European stocks rose firmly higher in the opening hour of trading Friday as global financial markets attempted to claw back losses from a volatile week of trading sparked by an escalating political maelstrom that threatens to engulf the White House.
The region-wide Stoxx Europe 600 index, the broadest measure of share prices, was marked 0.4% higher at 390.72 points by 09:00 BST, with both financial and industrial stocks leading the advance. Switzerland's blue-chip SMI was the leading national benchmark, rising 0.66%, while Britain's FTSE 100 added 0.4% despite a stronger pound, which traded 0.33% higher against the U.S. dollar at 1.2983.
Hikma Pharmaceuticals plc (HKMPY) shares were an early mover of note, falling more than 5% to a year-to-date low of 1,616 pence each after the generic drugmaker lowered its full year revenue guidance Friday after the U.S. Food & Drug Administration expressed concern over its generic Advair Diskus product.
Markets in Asia were largely unchanged from their previous close, with investors gingerly returning to equities following the global market selloff. The region-wide MSCI Asia ex-Japan index was marked 0.01% higher by 09:00 BST while Japan's Nikkei 225 ended the session 0.2% higher at 19,590.76 points as the yen weakened against a resurgent U.S. dollar.
Stronger manufacturing activity data from the U.S. Thursday, in the form of the Philadelphia Federal Reserve's regional business survey, allowed investors to add long positions in the greenback, which has fallen more than 1.4% this week in the wake of President Donald Trump's decision to fire his FBI Director, James Comey, and revelations that his campaign team may have had extensive contacts with Russian officials - despite his repeated denials - in the run up to last year's elections.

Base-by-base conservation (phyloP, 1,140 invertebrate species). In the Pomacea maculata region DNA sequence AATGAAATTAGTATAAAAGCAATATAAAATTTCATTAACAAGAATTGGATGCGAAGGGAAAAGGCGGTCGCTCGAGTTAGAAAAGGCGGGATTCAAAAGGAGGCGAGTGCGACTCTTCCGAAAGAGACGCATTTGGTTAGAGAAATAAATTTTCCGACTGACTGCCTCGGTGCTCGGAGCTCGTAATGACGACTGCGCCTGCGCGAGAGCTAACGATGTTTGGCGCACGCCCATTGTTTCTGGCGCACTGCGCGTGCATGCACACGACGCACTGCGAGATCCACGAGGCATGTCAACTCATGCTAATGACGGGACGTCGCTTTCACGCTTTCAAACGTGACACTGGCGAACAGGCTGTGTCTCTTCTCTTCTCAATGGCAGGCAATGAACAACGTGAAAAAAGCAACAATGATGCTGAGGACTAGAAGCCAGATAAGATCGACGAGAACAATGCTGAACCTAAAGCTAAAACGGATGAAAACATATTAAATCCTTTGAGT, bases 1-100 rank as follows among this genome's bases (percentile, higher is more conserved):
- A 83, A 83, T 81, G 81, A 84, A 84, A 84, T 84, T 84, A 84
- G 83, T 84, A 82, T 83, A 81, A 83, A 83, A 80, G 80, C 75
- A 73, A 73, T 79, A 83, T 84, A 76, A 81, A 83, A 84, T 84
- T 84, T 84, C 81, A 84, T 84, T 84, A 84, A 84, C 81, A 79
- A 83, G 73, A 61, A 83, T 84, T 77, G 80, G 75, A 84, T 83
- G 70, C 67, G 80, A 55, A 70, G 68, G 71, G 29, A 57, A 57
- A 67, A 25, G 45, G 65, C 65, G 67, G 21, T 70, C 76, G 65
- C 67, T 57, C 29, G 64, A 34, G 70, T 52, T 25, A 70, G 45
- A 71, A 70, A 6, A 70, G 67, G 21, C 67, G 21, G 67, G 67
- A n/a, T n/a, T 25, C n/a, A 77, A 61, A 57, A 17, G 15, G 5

The dollar index, which tracks the greenback's strength against a basket of six global currencies, traded 0.01% lower at 97.51 after gaining around 0.3% in U.S. trading Thursday.
Global emerging market stocks, however, remained under pressure, with the MSCI Emerging Markets Index again trading in the red Friday after falling 1.98% Thursday as investors backed away from risky bets amid the collapse in Brazil.
The country's embattled President, Michel Temer, defiantly refused to step down amid a corruption probe that has engulfed the government and pummelled financial markets in Latin America's biggest economy.
His statement followed one of the most chaotic sessions for the country's financial markets since the global financial crisis, with stocks on its benchmark Ibovespa falling more than 8% and the real plunging 7.5% against the U.S. dollar, the most since 1999, despite the intervention of the central bank of Brazil.
Global oil prices, meanwhile, are quietly testing one-month highs ahead of next week's OPEC meeting in Vienna, where ministers from the cartel's members are widely expected to extend and agreement on production cuts into the first quarter of 2018.
WTI futures for June delivery were marked 0.9% higher at $49.81 per barrel while Brent contracts for the same month, the global benchmark, traded 0.8% higher at $52.97 as European investors began to take control of prices.
U.S. equity futures prices suggest stocks will open little-changed from their Thursday close, where benchmarks ended the session with modest gains thanks in part to investors snapping up cheap shares following Wednesday's 378 point loss for the Dow Jones Industrial Average and the biggest single-day decline for the S&P 500 in more than eight months.